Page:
I hope this week gets better.

Saturday, September 17, 2011

Adventure 4 - Questioning Faith

Also, how I consistently become the odd man out in my Spanish class.

Our class is conversational, so usually our professor doesn't really say much, other than to keep the discussion going, but today he started a discussion about faith and the effect that it has on someone's life. He'd recently lost his brother, plus his wife is expecting and his mother is moving in from Spain, so he talked about how faith has kept him together through all the emotional wear-and-tear, and how it's sad when someone doesn't have anything or anyone to believe in. Naturally, he mentioned religion specifically, and he didn't necessarily throw atheists and other nonbelievers under the proverbial bus, but he did question how someone can use science to justify everything, and he got a general survey of beliefs in deities from the class.

Now, as an equal-opportunity heathen, which is the term I prefer because it has a nicer connotation than "atheist," I didn't necessarily feel targeted by the discussion, but I also knew I was the only one on the non-god-believing side. In horribly broken Spanish, I explained that even though atheists don't believe in a god, they do believe in other things (like food and baseball, but I didn't say that), so it's not like we're poor, hopeless souls with nothing to look up to. I also brought up that not all things can be explained scientifically, and that some things just have to be left to chance. Knowing that I'm a journalismly/sciencely-inclined person, my professor gave me a few examples of books/articles/whathaveyou that... well, not necessarily prove the existence of a divine being, but highly suggest it, though it was hard to tell at that point if he was playing devil's advocate or honestly trying to figure out how/why I think how/why I do.

Naturally, I then proceeded to make myself look like even more of a teenage hooligan when our professor asked us what our presentations were about, since we didn't have time to present them. Most of the topics were important, serious things, like stereotypes in Latin America or the effect that the US has on the culture of other countries. Mine was about all the creative ways that Cubans use condoms. (I kid you not, it was a legit story.)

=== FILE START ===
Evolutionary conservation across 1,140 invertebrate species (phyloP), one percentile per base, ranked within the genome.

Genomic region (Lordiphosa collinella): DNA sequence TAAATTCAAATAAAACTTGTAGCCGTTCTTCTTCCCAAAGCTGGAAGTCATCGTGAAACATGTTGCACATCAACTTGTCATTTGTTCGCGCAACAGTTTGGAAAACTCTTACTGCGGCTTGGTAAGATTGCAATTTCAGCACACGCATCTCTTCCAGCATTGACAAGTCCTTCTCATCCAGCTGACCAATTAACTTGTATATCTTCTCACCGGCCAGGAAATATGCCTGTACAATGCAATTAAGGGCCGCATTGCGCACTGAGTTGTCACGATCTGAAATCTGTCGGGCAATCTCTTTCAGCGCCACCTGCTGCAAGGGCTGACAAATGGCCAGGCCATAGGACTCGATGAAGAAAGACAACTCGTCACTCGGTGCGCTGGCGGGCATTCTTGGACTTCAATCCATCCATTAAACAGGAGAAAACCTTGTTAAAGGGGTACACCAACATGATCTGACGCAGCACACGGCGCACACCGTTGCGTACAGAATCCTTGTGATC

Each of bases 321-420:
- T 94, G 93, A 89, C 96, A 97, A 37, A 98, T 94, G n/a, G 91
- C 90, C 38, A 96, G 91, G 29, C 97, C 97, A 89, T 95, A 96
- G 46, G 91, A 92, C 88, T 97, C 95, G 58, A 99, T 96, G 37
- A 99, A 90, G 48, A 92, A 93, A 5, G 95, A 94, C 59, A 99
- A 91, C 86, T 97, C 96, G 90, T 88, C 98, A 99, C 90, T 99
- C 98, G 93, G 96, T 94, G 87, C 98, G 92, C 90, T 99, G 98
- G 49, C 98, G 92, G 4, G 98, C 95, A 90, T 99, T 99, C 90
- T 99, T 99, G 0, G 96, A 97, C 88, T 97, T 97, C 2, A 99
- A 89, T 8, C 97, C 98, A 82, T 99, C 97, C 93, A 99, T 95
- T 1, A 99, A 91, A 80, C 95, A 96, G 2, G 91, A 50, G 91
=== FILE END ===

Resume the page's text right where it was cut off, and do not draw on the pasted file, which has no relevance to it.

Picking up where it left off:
I personally don't mind discussions that question what you feel. If you can withstand the opposition and support your case, you know that your beliefs are genuine and strong and that you're doing the right thing for you; even if you don't, it gives you an opportunity to rethink things, and worst case scenario, you learn something about yourself and can make positive change.

I also sat on this idea for a good portion of today, and with all the minor existential crises I've had over the past year or so, it gave me yet another opportunity to rethink my life and if what I'm doing is the right thing. Thinking about college has done that a lot: I question if I'm in the right major, minor, even school, and I can't help but feel sometimes that I've messed up somewhere. Academically hasn't been so much of a problem because I'm a horribly compulsive plan-aheader (planner-ahead? Planner-aheader?), so I know that by the time I leave here in (I hope) four years, I'll have a solid foundation and the ability to launch myself into the real world. What worries me is my lack of social abilities. I wasn't exactly a social butterfly in high school, but I knew a lot of people and I was comfortable. With college, my non-partying preference seems to put me in either my friends' rooms or alone on the weekends, and I'm only just barely starting to make friends beyond people I met and hung out with at orientation. I don't want to have to become an inebriated baboon to make friends (nor do I want friends that become inebriated baboons, it works both ways). I don't want to have to join seventy different clubs and meet a bunch of people but end up sacrificing my academics or my sleep. And as much as I love the fact that the wifi is significantly better on Friday and Saturday nights when no one else is around to use it, I don't want to be in quarantine for the rest of my college career. I want people to take me for who I am. The task now is finding those people.

Wednesday, September 14, 2011

Adventure 3 - Paying the Bills

This (well, part of it) is a little overdue, sorry.